Trail camera data can play a vital role year round, but early season intel can change the course of your season in a hurry.
Early season can be a great time for deer hunters if approached correctly. Scouting can play a vital roll in your success or demise. Thankfully, trail cameras help do some of the dirty work when it comes to scouting.
Trail camera scouting in the early season is such an important area of deer hunting success, so we’ve compiled a list of tips and trail camera strategies to help you get the most out of your game cameras right from the start.
Take a look at the list below.
This tip is all-encompassing for the success of your season and we’ll talk about some different areas to place trail cameras early in the season.
1. Food Plots
After putting in the work to create a food plot, it’s nice to put up a camera and hopefully see the wildlife utilizing the food source. Furthermore, it’s a great way to take inventory of the deer using the property at the current time.
If the food source camera is taking multiple daylight images of a target deer, it could indicate it’s time to move in. Late summer food sources and feeding patterns quickly change, so be strategic in your placement, and act when you see those patterns shift.
2. Mock Scrapes
Mock scrapes can be an exciting place to locate a camera. Mature bucks will use it to communicate with other deer in the area.
They’ll also create a photo opportunity and a good chance to take inventory of the bucks in the area. This style calls for a little different trail camera placement, and I’d suggest elevating the camera so it’s out of sight. You want them comfortable with the situation, so don’t take chances.
3. Water Sources
Water sources are a great place for trail cameras year round, but they are especially effective this time of year. On one particular farm, it’s the one spot that consistently gives me the first pictures of quality bucks when they expand their core area.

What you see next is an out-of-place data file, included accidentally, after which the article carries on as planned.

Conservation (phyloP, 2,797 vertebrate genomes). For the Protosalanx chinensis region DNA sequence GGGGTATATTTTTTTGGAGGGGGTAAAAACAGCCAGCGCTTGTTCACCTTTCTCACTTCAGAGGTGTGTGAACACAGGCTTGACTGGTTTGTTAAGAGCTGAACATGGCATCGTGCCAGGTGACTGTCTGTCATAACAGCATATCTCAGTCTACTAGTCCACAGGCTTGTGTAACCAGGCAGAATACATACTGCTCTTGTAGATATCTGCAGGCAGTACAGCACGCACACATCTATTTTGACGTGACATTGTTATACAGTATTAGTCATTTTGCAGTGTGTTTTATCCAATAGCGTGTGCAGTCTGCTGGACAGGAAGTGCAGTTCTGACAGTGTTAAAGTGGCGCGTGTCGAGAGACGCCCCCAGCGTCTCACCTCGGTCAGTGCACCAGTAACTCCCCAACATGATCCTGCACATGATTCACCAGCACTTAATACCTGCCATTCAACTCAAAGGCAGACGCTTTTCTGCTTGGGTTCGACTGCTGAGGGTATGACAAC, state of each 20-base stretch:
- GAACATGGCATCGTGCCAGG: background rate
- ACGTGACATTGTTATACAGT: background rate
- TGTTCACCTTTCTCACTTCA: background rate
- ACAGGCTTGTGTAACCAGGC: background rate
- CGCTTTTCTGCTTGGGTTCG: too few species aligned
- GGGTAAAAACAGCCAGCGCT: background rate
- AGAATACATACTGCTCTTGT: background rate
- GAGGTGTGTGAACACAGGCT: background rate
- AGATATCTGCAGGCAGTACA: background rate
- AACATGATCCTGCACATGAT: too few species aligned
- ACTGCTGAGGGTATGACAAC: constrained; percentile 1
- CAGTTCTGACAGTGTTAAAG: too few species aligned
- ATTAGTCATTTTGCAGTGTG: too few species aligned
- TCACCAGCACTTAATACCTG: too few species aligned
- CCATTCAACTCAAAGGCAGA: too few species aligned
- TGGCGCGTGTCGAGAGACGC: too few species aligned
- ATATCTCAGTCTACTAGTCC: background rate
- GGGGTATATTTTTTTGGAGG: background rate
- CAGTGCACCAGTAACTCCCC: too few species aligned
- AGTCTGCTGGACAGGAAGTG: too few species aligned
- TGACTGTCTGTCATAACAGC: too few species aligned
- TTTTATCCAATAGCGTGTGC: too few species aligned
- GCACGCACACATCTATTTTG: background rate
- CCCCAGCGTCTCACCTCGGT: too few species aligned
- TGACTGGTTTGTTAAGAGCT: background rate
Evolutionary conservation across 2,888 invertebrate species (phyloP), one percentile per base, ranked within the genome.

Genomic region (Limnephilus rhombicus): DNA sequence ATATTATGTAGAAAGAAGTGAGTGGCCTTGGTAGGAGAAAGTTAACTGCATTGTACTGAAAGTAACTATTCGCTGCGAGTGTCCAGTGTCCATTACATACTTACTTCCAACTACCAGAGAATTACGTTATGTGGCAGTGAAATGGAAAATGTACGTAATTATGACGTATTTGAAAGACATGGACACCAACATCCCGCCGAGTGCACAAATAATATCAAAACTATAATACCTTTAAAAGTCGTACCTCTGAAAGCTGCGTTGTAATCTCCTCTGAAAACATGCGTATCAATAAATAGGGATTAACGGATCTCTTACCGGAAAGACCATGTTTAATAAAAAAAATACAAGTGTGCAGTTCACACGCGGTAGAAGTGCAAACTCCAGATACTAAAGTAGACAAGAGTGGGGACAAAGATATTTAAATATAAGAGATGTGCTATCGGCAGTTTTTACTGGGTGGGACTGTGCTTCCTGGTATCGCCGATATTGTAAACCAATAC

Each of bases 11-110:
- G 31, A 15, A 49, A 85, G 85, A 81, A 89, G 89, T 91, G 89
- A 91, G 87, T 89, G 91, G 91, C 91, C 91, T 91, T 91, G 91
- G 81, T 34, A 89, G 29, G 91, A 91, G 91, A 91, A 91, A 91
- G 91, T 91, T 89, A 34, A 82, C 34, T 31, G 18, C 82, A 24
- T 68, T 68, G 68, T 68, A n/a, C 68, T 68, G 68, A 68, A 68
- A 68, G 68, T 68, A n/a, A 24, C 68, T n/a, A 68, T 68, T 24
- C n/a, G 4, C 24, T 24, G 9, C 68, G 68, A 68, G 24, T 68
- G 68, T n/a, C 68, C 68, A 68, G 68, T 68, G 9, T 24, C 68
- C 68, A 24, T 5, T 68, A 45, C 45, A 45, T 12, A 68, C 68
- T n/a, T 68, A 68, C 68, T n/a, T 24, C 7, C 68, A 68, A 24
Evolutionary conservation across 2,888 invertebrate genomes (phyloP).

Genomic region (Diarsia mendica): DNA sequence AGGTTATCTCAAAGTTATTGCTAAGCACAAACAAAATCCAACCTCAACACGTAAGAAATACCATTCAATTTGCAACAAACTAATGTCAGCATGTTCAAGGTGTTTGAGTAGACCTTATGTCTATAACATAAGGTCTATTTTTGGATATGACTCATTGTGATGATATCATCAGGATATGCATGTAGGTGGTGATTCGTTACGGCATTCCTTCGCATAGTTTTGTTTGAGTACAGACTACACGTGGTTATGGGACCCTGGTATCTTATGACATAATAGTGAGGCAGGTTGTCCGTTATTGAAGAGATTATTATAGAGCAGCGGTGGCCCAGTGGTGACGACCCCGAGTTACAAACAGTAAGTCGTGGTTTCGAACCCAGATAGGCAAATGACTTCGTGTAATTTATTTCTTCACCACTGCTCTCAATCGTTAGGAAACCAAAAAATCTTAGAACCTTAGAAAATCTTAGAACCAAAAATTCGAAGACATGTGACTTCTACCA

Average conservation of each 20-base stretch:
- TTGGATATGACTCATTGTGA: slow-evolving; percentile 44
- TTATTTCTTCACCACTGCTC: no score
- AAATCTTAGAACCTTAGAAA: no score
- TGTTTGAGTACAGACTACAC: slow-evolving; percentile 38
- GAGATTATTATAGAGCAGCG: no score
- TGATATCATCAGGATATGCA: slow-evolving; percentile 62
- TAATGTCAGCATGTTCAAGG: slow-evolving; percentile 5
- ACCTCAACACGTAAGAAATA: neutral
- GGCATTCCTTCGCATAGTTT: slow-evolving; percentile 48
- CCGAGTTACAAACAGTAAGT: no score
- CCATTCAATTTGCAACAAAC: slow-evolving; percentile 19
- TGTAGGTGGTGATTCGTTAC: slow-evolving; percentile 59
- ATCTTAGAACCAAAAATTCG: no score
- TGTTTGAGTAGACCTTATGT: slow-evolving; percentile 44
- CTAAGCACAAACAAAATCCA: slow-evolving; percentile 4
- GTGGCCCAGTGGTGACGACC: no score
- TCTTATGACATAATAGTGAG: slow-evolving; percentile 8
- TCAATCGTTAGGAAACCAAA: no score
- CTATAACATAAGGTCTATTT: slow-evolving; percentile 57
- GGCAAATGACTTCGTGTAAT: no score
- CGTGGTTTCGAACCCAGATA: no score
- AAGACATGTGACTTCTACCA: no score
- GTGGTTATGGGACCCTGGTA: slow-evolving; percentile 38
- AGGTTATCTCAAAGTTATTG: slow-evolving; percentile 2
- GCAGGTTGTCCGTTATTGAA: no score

If possible, and if the water body is small enough, setting up a camera on the opposite side of where the deer are likely to drink is preferred. If that’s not an option, try for setting up a camera far enough away to where you won’t disturb the sensitive act of a deer quenching its thirst.
Rules of thumb
When checking these cameras, it’s more important now than any other time: practice solid scent control. Also, don’t disregard other forms of this time of season scouting. A trophy buck isn’t an easy animal to outwit year after year, so use the necessary tools and tactics to get the job done.
Last year, I tagged the buck in the image above after letting my camera pattern his exit route from bedding to food. It took a little while and I was patient, but I literally watched it happening through trail cam images, and was able to plan a route, distinguish a good time, and meet him exactly where I knew he would be, when he’d be there.
It just goes to show, if you use them effectively, trail cameras can play a great role in your early season success.
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